Investing 101: Why? Have a Process and a Plan
Investing, to many people, is a mysterious realm, a bit like the Ocean. We wonder at the Ocean’s beauty, play in its margins, and know its vitality to the world. But we also know the Ocean to be fierce, hazardous, unfathomable below the surface. Investing has a similar allure and danger, although even more unknowable due to when we need our investments – in the future. According to all the physics I know, the future is an inherently invisible space until you get there.
I, as a financial advisor, am often asked, “But is now is a good time to be invested?” The next sentence expresses some concern about Twitter or North Korea. My response is typically the same – your concerns are valid. But, investing is a journey. If you only considered the hazards of every journey, you would never set out. A central tenet to long-term investing is to…be invested for a long time. Right now, in the midst of the longest bull stock market in US history, it seems as though every investor is making money (See note  for details). It’s like sailing on a calm, tranquil Ocean. Actually, it may even feel like the Ocean is tipped, and your boat is sailing downhill.
But, when the weather will eventually turn. When it happens, it can feel out of control. To navigate, you should have an investment process and a plan. Kind of like a map and compass. You should know where you are going, and know how to get there. When the sky darkens, you will be able to turn to the plan to keep on course.
This blog post is the start to a mini-blog-series about my investing process and philosophy. The full series will be as follows:
Investing 101 – Why? Have a process and a plan (this post)
Investing 202 – Diversification and fees. Why do they matter? (future blog post)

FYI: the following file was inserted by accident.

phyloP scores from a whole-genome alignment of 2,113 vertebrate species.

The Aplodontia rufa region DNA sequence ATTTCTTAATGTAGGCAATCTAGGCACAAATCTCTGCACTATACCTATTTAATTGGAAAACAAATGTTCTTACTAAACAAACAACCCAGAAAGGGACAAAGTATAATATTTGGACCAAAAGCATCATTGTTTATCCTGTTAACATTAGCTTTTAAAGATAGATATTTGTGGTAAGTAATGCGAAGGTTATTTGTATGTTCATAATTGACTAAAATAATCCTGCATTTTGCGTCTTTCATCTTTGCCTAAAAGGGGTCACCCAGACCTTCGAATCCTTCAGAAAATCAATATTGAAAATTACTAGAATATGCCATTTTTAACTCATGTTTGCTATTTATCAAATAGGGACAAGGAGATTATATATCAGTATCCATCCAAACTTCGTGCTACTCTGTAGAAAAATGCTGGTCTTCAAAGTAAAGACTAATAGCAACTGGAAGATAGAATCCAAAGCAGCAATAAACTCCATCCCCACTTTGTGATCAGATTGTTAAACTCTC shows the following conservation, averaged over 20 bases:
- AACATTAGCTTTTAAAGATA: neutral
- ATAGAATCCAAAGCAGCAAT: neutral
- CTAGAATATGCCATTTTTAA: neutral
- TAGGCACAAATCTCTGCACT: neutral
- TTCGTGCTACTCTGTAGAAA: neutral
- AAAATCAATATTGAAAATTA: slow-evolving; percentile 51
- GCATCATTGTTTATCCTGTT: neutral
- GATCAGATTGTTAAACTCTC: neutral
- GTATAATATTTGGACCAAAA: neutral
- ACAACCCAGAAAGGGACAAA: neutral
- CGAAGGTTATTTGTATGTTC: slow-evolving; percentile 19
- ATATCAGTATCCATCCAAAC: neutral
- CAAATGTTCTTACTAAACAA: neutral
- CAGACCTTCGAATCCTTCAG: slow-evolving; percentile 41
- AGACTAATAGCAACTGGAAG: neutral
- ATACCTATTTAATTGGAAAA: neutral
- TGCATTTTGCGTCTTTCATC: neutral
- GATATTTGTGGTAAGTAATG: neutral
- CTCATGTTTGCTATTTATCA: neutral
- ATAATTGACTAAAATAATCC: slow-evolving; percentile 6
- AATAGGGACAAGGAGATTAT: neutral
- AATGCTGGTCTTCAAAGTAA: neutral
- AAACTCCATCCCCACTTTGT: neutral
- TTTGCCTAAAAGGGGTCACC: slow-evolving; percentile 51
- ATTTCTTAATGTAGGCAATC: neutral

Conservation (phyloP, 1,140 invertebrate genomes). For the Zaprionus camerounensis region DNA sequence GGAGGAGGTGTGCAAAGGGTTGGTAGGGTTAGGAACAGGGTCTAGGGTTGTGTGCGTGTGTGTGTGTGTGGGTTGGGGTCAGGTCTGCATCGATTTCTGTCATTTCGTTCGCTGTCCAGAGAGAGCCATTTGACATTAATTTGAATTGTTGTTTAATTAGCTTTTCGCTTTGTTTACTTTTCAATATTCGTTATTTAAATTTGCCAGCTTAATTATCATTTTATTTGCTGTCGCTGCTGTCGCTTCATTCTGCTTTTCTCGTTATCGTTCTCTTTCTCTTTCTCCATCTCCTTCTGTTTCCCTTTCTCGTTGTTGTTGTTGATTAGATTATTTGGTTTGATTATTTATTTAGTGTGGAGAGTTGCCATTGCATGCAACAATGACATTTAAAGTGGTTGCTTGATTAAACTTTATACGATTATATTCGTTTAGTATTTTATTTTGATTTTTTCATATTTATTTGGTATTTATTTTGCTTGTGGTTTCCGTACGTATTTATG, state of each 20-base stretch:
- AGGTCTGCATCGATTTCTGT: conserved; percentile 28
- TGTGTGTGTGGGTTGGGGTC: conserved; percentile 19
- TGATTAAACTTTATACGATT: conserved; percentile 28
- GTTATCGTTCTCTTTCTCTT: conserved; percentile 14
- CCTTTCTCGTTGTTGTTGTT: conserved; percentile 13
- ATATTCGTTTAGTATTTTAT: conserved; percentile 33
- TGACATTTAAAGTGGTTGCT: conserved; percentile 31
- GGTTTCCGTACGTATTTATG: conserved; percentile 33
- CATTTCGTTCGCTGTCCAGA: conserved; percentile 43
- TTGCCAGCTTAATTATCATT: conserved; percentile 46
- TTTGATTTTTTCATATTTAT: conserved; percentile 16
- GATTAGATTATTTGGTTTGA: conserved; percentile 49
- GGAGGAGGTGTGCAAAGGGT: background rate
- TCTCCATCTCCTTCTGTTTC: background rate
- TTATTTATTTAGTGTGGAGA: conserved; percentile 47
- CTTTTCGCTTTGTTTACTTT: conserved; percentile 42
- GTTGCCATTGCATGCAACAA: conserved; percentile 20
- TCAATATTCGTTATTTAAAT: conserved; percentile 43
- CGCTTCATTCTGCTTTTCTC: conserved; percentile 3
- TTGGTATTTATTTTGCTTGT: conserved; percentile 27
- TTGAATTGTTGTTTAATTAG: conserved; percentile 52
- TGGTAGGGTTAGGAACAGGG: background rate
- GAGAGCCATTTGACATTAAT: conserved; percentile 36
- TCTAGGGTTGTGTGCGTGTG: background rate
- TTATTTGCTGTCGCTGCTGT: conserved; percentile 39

Investing 301 – Create a comprehensive investing strategy. (future blog post)
Why do you need to invest?
First, let’s talk about if you should be invested. I don’t consider investments for someone until several other important financial pieces are in place: an emergency fund, low debt, or a plan to pay down high interest debt, etc. You should make sure your present-day finances are in order before embarking on a journey for the future. There are two big reasons to invest: future life will be expensive, and the stuff you will need to live in the future will be more expensive than today.
Reason #1 – future life will be expensive. Consider an example: Ava is nurse practitioner; she is 50 years old. She is married to Raj, an elementary school principal. They have two daughters – Sonia is just finishing college, while Abby will be starting university in the Fall. Ava and Raj are entering a new era, when they are thinking more about their retirement than getting their daughters into and through college. Currently, they make a combined income of $200,000 and want to continue their current lifestyle into retirement. They are wondering how much money they will need.
After considering several adjustments (like social security, Raj’s pension, a paid-off mortgage, etc.), they decide that they will need about $80,000 before taxes (in today’s dollars) per year from their investment accounts. To fund such an income stream, they will need a retirement nest egg of about $1.8 million. In order to illustrate the power of investing, I present two scenarios to amass $1.8 million nest egg over a 40-year working career: without investing and with investing.